A high-ranking trooper accidentally fired her service weapon this week at the headquarters of the N.C. Highway Patrol in downtown Raleigh.
Maj. Patricia Poole, who commands the patrol's administrative services staff, was inside a bathroom in the Archdale Building when her .357 caliber Smith & Wesson discharged.
No one was injured.
"Stuff happens," said Sgt. Jeff Gordon, the patrol's spokesman. "When you go to the restroom, you have about 10 pounds of gear you have to take down to do .... whatever."
Gordon said he did not hear the shot and he didn't know where the wayward bullet ended up.
Civilians taking firearms training are typically coached not to have a round chambered in the weapon unless they intend to fire as a precaution against accidental discharge.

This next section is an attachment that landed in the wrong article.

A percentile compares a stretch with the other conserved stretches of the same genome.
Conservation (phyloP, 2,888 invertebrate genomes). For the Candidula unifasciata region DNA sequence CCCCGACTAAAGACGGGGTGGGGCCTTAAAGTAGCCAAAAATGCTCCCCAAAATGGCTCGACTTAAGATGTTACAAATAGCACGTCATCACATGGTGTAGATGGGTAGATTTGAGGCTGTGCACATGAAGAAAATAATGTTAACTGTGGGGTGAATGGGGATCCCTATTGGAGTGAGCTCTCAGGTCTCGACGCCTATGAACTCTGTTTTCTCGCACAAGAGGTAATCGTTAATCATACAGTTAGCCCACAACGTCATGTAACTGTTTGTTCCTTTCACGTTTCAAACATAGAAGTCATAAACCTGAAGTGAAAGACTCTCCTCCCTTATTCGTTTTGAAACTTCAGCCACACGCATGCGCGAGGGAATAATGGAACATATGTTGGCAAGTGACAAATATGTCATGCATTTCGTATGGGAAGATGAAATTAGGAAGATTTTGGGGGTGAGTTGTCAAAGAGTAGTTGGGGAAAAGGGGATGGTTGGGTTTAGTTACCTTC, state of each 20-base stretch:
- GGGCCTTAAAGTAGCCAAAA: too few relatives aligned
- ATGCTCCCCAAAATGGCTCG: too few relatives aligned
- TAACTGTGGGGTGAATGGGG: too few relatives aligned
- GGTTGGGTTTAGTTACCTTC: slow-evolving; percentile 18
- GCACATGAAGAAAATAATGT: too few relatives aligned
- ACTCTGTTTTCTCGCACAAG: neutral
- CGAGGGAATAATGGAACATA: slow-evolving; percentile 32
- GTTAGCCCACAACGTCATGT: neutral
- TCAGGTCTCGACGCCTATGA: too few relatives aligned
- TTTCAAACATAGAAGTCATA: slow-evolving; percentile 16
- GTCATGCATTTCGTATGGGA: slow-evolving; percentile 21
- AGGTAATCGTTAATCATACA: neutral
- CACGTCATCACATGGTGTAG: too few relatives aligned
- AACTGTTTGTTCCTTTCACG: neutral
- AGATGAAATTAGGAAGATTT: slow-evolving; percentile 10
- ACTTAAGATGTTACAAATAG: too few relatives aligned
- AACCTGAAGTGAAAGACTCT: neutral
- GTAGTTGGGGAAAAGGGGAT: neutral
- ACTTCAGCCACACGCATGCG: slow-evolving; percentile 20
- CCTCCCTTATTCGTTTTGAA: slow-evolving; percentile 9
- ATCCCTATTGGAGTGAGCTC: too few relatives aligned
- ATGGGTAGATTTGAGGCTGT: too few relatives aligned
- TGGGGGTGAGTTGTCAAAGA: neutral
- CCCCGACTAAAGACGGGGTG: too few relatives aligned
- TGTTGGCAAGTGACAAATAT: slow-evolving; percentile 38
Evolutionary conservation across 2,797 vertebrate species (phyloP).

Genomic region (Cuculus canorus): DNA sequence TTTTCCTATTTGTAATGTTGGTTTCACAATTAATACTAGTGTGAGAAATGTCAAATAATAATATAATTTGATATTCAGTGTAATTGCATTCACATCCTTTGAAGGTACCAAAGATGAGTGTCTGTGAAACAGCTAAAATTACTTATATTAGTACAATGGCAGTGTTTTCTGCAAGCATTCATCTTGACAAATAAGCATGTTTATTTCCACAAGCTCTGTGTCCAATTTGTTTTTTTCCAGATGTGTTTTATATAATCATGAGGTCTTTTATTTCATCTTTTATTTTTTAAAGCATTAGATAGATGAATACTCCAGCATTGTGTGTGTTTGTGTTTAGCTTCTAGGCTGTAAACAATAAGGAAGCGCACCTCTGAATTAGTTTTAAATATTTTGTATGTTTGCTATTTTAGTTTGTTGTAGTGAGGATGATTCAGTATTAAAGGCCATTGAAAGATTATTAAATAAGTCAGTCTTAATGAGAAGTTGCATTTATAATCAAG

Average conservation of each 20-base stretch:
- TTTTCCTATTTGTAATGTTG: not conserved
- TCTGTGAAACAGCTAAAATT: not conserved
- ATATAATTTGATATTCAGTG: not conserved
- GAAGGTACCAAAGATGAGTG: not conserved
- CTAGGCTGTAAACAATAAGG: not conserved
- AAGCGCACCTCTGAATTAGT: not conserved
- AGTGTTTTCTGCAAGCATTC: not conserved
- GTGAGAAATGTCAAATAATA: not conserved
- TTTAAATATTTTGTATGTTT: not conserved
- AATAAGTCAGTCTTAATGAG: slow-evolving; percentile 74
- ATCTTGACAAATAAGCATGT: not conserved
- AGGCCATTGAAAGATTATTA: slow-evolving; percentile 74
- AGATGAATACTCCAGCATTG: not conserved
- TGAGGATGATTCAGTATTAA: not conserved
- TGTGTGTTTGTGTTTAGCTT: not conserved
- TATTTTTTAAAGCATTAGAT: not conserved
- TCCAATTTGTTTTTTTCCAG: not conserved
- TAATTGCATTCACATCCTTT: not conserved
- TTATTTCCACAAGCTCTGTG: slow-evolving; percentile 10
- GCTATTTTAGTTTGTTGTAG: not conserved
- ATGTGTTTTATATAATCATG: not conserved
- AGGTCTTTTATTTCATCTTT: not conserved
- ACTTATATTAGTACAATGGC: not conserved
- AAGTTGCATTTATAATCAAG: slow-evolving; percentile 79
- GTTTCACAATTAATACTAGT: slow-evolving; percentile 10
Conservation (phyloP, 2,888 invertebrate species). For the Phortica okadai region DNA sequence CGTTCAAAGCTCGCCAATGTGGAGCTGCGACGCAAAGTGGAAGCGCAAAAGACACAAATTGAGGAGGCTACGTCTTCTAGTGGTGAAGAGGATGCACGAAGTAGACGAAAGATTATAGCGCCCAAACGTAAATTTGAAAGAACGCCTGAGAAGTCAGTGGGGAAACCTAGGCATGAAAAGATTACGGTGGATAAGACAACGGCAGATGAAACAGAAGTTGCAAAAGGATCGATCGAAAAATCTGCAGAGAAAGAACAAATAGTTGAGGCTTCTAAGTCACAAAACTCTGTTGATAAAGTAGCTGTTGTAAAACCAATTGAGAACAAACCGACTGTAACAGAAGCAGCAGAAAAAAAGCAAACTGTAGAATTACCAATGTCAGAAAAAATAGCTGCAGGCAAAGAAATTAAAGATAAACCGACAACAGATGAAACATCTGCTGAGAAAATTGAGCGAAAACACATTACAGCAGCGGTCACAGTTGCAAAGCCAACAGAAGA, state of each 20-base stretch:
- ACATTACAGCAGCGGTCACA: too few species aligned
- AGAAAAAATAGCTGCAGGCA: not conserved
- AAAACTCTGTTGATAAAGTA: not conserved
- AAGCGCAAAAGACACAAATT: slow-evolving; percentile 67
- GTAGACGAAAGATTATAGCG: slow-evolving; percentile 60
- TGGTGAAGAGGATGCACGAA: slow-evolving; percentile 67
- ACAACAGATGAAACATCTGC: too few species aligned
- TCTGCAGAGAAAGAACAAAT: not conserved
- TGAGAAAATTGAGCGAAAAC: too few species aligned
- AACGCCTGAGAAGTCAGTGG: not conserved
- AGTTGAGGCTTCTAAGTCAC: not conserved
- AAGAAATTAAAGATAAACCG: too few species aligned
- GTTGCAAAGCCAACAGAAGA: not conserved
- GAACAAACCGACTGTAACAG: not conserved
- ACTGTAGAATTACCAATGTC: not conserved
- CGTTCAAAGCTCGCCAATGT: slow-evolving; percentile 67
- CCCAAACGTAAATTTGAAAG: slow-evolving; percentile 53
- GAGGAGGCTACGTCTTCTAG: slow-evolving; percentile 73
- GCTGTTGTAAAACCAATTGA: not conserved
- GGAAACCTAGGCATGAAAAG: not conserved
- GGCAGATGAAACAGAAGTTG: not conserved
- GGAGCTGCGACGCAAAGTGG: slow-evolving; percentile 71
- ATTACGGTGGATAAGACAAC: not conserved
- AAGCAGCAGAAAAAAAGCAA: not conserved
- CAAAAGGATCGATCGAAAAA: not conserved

However, troopers and other law enforcement officers are trained to have a round chambered even when their weapon is holstered, so they are ready to draw and fire immediately when a life-threatening situation occurs.
Gordon said that standard of readiness applies whenever the trooper is on duty, even if he or she is only pushing paperwork at headquarters.
"There are workplace shootings all the time," Gordon explained.
As is standard protocol in cases where a service weapon is discharged accidentally, there will be an internal inquiry. Poole while then be sent to remedial firearms training, Gordon said.